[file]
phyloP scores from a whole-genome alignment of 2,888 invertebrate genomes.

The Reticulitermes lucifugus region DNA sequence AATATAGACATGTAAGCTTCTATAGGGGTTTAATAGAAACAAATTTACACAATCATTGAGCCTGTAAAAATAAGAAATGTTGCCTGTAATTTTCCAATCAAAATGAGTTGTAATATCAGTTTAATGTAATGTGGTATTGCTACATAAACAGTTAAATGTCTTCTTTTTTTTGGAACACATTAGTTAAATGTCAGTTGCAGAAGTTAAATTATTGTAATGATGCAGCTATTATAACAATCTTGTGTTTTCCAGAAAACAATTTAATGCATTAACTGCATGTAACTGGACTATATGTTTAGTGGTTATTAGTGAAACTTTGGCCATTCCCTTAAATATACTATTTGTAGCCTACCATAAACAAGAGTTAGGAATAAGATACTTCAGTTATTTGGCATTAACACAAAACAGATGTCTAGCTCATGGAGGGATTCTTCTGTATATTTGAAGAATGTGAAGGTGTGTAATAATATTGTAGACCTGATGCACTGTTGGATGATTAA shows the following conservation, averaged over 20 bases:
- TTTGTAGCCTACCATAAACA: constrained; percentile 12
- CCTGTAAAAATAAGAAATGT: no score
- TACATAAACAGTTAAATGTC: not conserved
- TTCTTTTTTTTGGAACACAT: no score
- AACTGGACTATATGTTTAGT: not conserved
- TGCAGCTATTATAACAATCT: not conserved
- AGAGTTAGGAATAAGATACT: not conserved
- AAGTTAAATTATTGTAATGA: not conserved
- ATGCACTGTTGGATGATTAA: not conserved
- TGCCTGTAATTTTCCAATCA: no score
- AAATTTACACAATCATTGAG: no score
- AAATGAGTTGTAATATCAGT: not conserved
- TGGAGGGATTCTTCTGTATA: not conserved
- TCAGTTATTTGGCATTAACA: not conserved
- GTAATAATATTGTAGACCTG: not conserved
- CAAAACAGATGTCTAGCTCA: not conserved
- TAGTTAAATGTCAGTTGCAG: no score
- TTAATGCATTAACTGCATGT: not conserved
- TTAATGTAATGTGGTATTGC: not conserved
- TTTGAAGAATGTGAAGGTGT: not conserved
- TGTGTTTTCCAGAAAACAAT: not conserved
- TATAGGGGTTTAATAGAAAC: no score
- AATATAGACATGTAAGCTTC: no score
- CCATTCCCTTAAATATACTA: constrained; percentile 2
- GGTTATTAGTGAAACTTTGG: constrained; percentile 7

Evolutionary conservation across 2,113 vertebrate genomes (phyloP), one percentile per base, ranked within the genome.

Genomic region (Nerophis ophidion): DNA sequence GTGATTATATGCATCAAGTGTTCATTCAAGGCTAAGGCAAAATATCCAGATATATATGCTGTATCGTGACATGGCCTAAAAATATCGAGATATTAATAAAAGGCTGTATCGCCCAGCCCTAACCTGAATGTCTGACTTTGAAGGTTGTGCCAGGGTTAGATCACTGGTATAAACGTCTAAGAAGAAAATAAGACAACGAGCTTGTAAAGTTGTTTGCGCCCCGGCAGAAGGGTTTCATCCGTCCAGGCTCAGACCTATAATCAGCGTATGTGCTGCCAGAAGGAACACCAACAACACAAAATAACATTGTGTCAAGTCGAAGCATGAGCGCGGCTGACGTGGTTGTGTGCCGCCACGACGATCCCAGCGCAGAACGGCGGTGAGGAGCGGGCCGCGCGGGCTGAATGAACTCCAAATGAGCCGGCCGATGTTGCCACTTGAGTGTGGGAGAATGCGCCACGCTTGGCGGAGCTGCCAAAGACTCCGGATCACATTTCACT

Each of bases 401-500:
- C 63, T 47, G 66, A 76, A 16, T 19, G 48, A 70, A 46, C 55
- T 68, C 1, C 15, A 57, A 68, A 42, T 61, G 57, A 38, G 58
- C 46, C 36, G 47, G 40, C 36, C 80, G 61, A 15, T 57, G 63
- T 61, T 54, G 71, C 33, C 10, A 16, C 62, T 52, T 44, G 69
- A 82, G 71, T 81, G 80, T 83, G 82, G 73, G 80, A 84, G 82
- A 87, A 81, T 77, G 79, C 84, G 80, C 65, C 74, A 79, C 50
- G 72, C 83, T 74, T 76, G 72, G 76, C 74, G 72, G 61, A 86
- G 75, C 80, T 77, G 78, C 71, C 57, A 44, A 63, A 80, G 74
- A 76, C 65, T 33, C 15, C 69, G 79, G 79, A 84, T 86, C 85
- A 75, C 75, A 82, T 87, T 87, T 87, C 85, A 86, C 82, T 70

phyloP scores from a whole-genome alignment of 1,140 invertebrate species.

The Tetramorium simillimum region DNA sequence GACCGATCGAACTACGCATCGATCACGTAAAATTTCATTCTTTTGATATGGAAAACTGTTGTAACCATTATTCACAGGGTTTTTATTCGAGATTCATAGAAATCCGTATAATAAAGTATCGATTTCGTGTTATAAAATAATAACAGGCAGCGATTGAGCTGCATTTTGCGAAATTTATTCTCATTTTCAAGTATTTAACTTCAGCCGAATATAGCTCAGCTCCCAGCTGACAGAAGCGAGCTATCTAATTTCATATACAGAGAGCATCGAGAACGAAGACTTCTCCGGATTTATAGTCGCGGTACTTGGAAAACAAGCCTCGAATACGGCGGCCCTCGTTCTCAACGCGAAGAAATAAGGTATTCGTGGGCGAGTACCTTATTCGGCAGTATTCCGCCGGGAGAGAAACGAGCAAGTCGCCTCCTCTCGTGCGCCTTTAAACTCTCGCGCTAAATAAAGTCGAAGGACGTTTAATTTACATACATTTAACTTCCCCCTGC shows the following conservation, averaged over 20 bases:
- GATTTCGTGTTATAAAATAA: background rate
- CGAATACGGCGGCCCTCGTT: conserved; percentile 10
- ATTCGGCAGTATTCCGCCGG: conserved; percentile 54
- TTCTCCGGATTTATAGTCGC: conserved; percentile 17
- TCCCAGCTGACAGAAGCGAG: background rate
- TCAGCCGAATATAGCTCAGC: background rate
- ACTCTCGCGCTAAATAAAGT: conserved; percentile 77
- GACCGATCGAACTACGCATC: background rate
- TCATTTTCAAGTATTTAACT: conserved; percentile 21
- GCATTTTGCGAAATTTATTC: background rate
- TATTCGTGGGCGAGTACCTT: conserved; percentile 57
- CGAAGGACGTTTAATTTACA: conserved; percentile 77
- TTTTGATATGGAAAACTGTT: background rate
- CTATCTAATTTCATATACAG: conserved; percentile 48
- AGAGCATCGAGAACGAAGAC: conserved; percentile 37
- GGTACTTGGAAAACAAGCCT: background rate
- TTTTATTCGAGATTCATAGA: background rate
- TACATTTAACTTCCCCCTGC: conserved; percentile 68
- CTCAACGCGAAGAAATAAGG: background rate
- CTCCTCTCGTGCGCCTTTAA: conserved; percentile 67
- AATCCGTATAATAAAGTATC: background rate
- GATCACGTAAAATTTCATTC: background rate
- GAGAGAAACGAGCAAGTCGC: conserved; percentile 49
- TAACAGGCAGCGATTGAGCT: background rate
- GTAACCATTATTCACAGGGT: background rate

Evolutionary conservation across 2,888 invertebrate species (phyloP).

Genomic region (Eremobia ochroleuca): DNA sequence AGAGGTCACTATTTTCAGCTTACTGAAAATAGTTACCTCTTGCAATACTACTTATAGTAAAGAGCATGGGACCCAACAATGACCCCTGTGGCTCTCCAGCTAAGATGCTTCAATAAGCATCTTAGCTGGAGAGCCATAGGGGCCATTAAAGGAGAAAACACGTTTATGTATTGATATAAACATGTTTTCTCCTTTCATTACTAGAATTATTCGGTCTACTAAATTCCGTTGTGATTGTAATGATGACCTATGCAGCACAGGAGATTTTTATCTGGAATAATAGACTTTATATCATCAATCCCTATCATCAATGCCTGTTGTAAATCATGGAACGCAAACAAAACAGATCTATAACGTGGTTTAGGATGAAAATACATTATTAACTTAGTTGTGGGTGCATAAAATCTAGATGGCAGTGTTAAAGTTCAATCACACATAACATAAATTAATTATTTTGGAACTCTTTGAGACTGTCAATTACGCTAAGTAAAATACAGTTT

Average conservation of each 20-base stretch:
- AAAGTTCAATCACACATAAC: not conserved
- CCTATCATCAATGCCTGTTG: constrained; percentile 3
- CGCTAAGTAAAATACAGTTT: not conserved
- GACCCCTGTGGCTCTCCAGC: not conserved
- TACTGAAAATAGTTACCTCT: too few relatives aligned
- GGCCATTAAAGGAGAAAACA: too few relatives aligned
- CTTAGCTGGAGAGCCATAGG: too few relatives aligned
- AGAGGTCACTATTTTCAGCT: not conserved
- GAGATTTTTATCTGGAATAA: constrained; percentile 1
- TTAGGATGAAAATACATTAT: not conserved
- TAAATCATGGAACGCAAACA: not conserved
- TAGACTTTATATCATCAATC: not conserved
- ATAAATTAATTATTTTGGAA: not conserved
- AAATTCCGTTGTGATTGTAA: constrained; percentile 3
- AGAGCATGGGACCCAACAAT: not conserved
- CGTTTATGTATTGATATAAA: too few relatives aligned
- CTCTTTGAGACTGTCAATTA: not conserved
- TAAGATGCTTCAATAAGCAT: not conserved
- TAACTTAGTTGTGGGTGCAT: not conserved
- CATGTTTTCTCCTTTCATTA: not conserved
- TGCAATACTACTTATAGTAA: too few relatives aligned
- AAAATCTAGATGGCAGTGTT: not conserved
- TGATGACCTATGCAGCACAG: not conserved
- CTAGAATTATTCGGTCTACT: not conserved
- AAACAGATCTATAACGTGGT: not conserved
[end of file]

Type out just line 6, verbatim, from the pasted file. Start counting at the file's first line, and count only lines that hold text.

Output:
- TTCTTTTTTTTGGAACACAT: no score